"I had to do it, and it's no fun. They're very stressful, whether you're trying to hide something or not," Martinek said. "But to not have it is a mistake. The fact is we have people who pass the backgrounds now who shouldn't."
Portland's Mental Health/Public Safety Panel, set up by the mayor in November after the death in police custody of James P. Chasse Jr., a 42-year-old schizophrenic, recently recommended the use of the lie detector tests for screening police recruits.
Potter said he embraces anything to improve how police respond to people with mental illness, which is becoming an increasingly frequent encounter for officers. Potter said polygraph tests may help pinpoint concerns that remain hidden in the regular application process, and "will be helpful to screen people out who may not be able to handle the stress on the street or anywhere else."
Some police executives worry that the polygraphs might make it even more difficult to find qualified candidates at a time when agencies struggle to fill vacancies.
Robert King, president of the Portland Police Association, said the union is still reviewing the issue.
Oregon Rep. Sal Esquivel, R-Medford, already submitted a similar bill on behalf of Medford's former police chief, Ray Shipley. Shipley came from California and recounted to Esquivel how one officer in his old department was not hired because a polygraph test turned up that he'd shoplifted while on duty at his previous policing job.
"Law enforcement people have to be the icon of your community, and you want people who are very ethically sound and do the right thing and don't commit crimes," Esquivel said.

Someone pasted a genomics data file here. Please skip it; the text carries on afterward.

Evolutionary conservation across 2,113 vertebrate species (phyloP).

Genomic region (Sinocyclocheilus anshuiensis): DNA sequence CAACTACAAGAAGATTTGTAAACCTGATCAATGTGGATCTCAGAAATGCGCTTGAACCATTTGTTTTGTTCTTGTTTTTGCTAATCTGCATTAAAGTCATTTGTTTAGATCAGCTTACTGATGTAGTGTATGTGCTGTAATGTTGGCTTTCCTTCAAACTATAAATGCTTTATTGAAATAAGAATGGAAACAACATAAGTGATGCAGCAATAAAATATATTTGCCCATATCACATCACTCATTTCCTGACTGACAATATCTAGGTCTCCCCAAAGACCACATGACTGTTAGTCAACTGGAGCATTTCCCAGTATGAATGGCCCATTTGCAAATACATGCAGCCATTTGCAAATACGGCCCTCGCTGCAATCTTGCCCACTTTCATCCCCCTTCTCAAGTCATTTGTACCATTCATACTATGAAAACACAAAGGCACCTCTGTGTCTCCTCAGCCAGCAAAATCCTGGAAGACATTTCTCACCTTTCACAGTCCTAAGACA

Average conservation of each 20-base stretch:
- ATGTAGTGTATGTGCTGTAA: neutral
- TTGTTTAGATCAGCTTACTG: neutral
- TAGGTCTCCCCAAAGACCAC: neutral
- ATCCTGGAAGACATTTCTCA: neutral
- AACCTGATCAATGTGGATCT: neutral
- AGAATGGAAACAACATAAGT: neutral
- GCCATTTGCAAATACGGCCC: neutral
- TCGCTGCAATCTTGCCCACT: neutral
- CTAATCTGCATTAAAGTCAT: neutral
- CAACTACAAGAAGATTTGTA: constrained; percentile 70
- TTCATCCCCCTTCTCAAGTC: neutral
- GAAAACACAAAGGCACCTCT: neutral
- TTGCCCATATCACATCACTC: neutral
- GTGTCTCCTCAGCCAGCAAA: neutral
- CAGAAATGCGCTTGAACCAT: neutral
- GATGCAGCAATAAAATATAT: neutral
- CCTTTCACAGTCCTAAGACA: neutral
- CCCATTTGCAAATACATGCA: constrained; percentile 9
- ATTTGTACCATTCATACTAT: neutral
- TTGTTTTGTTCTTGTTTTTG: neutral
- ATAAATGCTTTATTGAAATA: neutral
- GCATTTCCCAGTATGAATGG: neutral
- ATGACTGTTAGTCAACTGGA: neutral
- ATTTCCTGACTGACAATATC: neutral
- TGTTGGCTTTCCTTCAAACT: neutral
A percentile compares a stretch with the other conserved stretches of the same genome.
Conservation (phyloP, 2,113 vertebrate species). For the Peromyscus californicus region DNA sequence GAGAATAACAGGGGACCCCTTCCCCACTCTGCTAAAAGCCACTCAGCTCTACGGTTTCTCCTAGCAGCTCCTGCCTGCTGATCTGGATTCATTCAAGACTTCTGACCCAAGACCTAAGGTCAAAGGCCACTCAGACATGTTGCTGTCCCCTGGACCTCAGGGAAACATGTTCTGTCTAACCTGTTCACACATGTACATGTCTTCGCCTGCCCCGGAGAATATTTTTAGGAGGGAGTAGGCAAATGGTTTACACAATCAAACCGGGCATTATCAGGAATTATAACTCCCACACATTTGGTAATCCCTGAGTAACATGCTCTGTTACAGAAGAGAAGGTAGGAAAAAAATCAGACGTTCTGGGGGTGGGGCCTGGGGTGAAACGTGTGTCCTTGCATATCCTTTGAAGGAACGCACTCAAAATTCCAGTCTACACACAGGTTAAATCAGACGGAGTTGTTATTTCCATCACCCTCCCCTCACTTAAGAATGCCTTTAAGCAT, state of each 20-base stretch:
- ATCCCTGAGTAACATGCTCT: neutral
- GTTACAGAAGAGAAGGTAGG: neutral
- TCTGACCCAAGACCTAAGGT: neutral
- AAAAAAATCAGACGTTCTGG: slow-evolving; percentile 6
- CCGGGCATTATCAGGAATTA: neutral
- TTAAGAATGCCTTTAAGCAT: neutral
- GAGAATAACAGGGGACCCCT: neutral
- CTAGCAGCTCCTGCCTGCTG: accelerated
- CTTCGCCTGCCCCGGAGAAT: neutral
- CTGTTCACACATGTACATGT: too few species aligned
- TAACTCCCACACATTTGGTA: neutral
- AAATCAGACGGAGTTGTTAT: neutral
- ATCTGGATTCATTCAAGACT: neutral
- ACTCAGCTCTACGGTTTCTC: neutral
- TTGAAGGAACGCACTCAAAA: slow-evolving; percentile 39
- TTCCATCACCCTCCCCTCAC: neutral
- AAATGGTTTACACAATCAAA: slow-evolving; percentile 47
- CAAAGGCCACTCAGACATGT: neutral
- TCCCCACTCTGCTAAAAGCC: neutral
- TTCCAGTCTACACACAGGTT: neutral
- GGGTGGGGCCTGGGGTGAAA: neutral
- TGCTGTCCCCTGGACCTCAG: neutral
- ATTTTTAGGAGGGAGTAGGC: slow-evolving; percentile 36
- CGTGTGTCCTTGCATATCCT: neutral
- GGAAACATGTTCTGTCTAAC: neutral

Chief Robert M. Lehner took over the helm of the Eugene Police Department three years ago as two Eugene officers were indicted and sent to prison for their parts in a sex scandal. Both officers sexually assaulted multiple women over a period of years, preying on women with drug and alcohol problems and silencing them with the threat of arrest. Investigations showed they had criminal histories, including burglary, drug and theft offenses, before they were hired, Lehner said.
Outside consultants reviewed Eugene's hiring, training and recruitment processes when Lehner took over. They noted that Oregon was one of the few states that prohibited polygraphs for police applicants, and they recommended changing the law.
David Corey, a police psychologist who does psychological screening and fitness-for-duty exams for many police agencies in the Portland area and Washington state, says polygraph tests help detect deception, spur "truth-telling" by applicants, and can be a useful tool when a background investigator finds discrepancies in an applicant's personal history.
Corey cited a study by Johnson-Roberts Associates, of Oakland, Calif., which publishes a life history questionnaire for prospective public safety employees. In states where police applicants are administered a pre-job polygraph, applicants will disclose past drug use more often than applicants in states where polygraphs are prohibited, the study found.
Multnomah County Sheriff Bernie Giusto favors the polygraph, saying he was concerned that psychological exams haven't been successful in catching sexual deviancies.
"Every tool available to us at the front end of the career to find the best applicants, we owe the public," he said. "I don't know how you could argue against it."